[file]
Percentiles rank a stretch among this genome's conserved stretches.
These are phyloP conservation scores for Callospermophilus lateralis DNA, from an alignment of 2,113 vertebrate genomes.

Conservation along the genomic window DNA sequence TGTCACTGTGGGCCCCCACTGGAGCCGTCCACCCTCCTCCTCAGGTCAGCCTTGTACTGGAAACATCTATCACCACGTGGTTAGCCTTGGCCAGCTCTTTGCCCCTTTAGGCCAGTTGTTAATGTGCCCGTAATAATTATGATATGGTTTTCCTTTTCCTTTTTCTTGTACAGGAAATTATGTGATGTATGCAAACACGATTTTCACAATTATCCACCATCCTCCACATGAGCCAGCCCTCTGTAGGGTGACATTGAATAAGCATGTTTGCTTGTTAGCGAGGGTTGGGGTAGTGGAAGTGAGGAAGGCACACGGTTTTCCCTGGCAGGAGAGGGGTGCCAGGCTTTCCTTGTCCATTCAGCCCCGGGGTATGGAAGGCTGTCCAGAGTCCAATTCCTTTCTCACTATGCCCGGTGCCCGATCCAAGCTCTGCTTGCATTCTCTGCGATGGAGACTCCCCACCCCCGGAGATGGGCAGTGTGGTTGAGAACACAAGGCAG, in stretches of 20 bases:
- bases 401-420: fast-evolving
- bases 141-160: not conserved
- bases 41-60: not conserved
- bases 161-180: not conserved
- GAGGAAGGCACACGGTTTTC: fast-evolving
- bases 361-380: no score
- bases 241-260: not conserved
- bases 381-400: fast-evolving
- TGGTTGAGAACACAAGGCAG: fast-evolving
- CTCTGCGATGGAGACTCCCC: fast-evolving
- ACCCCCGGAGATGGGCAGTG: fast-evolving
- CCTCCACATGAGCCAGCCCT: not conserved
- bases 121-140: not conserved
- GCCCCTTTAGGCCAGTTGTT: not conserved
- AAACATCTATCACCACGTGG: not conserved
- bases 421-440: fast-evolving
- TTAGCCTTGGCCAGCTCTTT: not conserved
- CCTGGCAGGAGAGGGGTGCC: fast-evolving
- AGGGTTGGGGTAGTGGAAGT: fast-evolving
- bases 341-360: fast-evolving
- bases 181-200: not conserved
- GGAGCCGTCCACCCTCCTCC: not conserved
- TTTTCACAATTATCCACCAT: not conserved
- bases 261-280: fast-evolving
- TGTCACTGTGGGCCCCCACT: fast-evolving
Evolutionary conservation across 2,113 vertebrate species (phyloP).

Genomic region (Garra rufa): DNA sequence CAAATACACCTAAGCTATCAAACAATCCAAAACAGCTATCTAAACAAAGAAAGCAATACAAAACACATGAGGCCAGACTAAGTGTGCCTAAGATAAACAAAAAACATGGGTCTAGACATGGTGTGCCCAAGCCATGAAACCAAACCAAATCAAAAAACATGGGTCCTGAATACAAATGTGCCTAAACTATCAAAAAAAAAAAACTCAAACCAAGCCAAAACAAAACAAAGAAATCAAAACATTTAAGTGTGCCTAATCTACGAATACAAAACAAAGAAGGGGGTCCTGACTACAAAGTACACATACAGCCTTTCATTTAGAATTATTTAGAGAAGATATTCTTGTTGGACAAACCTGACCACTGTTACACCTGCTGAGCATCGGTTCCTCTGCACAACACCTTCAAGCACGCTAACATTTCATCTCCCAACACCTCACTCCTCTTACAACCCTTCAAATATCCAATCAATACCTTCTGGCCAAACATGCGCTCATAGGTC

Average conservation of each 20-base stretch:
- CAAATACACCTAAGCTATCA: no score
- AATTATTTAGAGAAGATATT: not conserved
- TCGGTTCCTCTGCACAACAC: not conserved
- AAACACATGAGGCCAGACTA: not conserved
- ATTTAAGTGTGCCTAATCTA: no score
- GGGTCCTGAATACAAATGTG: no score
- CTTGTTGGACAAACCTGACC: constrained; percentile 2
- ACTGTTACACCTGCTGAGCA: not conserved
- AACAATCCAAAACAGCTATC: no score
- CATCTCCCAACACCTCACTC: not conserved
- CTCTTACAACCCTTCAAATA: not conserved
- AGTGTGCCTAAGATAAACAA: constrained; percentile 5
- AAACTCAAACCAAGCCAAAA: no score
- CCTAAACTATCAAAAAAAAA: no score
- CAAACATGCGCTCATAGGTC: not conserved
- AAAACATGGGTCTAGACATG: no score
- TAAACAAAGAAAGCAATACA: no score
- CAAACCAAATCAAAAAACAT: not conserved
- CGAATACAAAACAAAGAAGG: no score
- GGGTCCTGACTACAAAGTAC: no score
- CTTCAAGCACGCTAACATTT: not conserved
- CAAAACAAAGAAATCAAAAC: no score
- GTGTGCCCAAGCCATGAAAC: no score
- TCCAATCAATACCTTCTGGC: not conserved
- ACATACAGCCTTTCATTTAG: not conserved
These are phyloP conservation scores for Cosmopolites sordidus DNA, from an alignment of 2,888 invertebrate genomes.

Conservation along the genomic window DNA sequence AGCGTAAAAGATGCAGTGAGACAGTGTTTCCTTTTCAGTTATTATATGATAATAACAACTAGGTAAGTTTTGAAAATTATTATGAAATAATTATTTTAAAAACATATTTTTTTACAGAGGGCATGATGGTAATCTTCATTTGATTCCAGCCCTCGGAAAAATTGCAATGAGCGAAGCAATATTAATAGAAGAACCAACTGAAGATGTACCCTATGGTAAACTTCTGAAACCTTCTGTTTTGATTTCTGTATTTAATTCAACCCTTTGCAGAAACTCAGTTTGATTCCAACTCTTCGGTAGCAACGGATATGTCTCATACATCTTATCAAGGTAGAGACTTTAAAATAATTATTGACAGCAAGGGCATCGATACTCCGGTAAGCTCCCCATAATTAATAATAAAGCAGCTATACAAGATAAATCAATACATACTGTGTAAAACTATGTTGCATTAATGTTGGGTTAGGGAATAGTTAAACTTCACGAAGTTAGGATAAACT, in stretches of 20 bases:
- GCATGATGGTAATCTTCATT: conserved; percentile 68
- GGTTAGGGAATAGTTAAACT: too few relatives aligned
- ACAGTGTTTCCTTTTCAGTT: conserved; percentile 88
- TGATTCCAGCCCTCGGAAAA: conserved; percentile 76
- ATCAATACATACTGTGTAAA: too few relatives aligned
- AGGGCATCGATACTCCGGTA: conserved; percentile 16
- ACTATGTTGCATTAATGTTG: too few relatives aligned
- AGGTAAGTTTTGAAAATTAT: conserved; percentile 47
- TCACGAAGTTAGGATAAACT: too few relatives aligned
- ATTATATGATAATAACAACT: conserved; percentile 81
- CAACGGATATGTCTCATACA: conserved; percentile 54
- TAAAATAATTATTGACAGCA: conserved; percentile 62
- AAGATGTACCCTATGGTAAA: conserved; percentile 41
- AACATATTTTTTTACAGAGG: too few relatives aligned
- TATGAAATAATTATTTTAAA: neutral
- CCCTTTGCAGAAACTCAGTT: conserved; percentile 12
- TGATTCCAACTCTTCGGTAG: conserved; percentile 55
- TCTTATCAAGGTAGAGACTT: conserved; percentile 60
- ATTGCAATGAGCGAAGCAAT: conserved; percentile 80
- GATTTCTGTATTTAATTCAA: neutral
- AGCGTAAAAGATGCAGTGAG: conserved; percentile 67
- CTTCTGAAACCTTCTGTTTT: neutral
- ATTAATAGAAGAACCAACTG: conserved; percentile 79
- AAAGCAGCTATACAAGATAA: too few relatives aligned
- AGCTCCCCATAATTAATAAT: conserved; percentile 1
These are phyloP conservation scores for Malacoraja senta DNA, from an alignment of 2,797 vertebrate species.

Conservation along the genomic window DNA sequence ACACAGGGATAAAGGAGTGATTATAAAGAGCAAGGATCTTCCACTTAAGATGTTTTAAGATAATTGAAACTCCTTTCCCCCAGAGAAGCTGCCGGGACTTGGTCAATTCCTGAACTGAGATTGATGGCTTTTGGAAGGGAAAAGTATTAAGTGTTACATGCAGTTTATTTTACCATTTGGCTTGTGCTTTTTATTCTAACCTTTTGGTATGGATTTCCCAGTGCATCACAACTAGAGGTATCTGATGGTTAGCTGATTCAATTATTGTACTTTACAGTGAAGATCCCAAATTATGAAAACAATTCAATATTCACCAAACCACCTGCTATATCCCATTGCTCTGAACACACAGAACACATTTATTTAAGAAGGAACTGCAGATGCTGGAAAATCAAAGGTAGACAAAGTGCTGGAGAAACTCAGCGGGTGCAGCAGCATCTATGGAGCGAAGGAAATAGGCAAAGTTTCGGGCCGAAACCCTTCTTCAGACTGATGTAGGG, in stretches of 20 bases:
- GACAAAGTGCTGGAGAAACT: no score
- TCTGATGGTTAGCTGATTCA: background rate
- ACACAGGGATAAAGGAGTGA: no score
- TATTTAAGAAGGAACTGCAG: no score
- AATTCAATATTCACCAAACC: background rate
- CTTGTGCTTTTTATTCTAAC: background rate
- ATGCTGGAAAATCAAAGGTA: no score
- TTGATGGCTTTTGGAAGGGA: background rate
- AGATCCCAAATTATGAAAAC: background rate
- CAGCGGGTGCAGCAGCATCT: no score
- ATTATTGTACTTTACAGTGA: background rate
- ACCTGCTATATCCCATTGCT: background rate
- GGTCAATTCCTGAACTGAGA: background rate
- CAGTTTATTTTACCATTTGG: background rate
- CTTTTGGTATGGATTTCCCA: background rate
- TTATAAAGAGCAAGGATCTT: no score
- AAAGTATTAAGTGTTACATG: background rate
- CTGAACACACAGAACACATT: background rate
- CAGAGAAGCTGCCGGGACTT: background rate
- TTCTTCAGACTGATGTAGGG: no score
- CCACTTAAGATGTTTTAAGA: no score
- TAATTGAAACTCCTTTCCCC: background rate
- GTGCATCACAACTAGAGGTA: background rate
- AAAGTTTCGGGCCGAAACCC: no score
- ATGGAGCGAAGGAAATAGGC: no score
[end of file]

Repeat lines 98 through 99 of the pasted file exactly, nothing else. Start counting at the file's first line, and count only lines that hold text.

- GGTCAATTCCTGAACTGAGA: background rate
- CAGTTTATTTTACCATTTGG: background rate